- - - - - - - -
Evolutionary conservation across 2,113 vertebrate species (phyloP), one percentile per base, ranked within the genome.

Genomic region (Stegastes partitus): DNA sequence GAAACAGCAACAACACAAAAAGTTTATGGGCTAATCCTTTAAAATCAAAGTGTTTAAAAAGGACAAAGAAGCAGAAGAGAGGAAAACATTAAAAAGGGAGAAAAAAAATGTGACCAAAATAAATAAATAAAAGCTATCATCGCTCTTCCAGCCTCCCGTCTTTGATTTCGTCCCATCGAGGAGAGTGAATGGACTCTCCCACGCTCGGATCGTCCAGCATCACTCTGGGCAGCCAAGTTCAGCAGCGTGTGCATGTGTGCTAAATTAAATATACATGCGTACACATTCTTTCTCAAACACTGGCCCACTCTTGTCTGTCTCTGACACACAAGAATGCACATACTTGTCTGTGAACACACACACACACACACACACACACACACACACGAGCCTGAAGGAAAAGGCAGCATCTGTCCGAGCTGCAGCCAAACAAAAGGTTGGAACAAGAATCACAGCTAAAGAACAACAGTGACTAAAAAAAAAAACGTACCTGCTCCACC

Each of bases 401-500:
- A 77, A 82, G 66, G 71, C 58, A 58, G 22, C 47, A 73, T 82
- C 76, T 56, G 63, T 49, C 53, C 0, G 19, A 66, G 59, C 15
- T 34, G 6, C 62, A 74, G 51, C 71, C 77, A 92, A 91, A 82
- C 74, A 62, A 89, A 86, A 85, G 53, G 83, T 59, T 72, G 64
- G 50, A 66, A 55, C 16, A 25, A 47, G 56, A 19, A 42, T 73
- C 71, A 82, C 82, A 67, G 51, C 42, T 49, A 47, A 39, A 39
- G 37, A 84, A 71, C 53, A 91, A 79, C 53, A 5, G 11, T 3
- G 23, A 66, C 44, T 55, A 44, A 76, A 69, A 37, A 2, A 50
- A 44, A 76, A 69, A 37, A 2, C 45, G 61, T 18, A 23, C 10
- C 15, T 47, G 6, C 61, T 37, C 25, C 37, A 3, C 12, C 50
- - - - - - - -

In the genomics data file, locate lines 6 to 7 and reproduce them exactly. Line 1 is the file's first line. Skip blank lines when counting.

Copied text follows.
- T 34, G 6, C 62, A 74, G 51, C 71, C 77, A 92, A 91, A 82
- C 74, A 62, A 89, A 86, A 85, G 53, G 83, T 59, T 72, G 64